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 Post subject: Harvey Wells Transmitter comments sought
PostPosted: Mar Mon 12, 2012 3:19 am 
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Joined: Jan Thu 01, 1970 1:00 am
Posts: 417
Location: North Logan, Utah, USA
Greetings,
Picked up a quite nice TBS-50C transmitter. It has the modulator in it for AM. Someone removed the 6L6's but I have plenty of spares.
It's also had a SO-239 installed where the ceramic feedthru was. Other than that it's pretty much stock.
No power supply or VFO. I'm considering putting this thing on the air. But, wanted to get some feedback on the transmitter.
Is it worth it? 50 watts of AM doesn't seem like enough. And is it a respectable sounding rig? Worth building up a power supply for?
Anyone use one of these on the air? Comments, criticisms on the rig welcome!!

Thanks.

Wally Gibbons, WB7ASQ
North Logan, Utah

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Wally Gibbons, Wally.gibbons@gmail.com


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 Post subject: Re: Harvey Wells Transmitter comments sought
PostPosted: Mar Mon 12, 2012 11:59 am 
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Joined: Feb Thu 07, 2008 5:58 pm
Posts: 23
I have two TBS50D' s and my original rig in the 50's was a TBS50C. The C model requires a carbon microphone, or an add on preamp such as what is installed in the D model. Power supply is nothing fancy, just a good 450V 150 mA supply. I have the original PS and VFO and the PS uses 2 5U4 tubes. Rig probably puts out about 35 Watts on low bands, less on 10.

Back in the old days I used an old 2-6L6 Heath Hi-Fi amp as the modulator. I just disconnected the output transformer and fed the audio into the 50C modulation transformer. Worked great with standard dynamic mic. Fun little rig.


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 Post subject: Re: Harvey Wells Transmitter comments sought
PostPosted: Mar Mon 12, 2012 12:36 pm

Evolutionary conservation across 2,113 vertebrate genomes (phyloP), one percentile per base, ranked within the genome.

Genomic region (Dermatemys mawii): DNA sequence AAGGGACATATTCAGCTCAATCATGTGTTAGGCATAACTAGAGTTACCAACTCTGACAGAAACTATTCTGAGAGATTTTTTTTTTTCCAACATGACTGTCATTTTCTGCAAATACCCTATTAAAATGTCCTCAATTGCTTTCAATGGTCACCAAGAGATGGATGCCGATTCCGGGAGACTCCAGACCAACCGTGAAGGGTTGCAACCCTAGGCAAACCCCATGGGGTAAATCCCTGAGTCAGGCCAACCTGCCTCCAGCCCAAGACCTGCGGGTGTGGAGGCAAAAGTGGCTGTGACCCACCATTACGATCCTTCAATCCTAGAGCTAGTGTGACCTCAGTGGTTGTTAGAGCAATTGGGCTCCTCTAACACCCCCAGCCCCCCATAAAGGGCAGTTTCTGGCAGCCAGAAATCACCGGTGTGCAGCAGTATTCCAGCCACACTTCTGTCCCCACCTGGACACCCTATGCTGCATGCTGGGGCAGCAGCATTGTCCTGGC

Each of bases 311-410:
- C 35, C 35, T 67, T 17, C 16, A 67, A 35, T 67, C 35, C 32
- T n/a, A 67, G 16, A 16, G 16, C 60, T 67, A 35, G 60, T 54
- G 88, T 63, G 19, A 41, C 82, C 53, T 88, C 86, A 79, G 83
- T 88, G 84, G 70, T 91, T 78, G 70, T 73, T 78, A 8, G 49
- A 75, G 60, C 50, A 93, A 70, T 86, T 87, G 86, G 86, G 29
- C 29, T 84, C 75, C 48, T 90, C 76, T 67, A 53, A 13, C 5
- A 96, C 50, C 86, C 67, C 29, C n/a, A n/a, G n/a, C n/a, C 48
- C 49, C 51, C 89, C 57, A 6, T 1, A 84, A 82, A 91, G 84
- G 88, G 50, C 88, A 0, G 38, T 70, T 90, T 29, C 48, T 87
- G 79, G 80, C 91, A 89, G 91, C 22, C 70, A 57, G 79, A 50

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Joined: Jun Sun 19, 2011 2:31 pm
Posts: 7997
I agree with Bill, it is a fun little rig. I bought a nice TBS-50D model with APS-50 supply several years ago and have it paired with a SX-71. Two years ago I found another TBS-50D with the VFO base and power supply and it is paired with a HRO-7.

At 50 watts input it is about 3 db down from a Viking 1 or 6 db down from a Viking Valiant. To put that into perspective most receivers are calibrated at around 6 db per S unit so if a Valiant were S-9 your TBS-50 would be a very readable S-8. There are certainly times when every bit of power counts but a lot of AM contacts are made on all bands, including 75/80 meters, with far less than legal limit AM rigs. On Saturdays when I am net control on a 75 meter AM net I use either a Johnson 500 or Ranger/Desk KW combo running at the 375 watt carrier output AM legal limit so it is easier for net members to copy but a lot of the check-ins are running "entry level" AM rigs including DX-60, Knight T-60, barefoot Rangers, and other low power transmitters and copy is generally very good on 75 on Saturday mornings. One station often checks in from the Rockford IL area (about 140 air miles from me) using interesting low power rigs in the 5 to 10 watt input range and he is often over S-9 on my SX-88 receiver.

In conclusion, put your TBS-50C on the air and enjoy some AM contacts. I have never used mine on 2 meters other than to confirm it will put out some power there but it has been used a lot on 80, 40, and 10 meters. It was a pretty good trick to produce a mobile rig capable of 80 through 2 meters (160 with modification) back in those days. So long before the modern mini-rigs from Japan Harvey Wells produced maybe the first "DC to daylight" rig.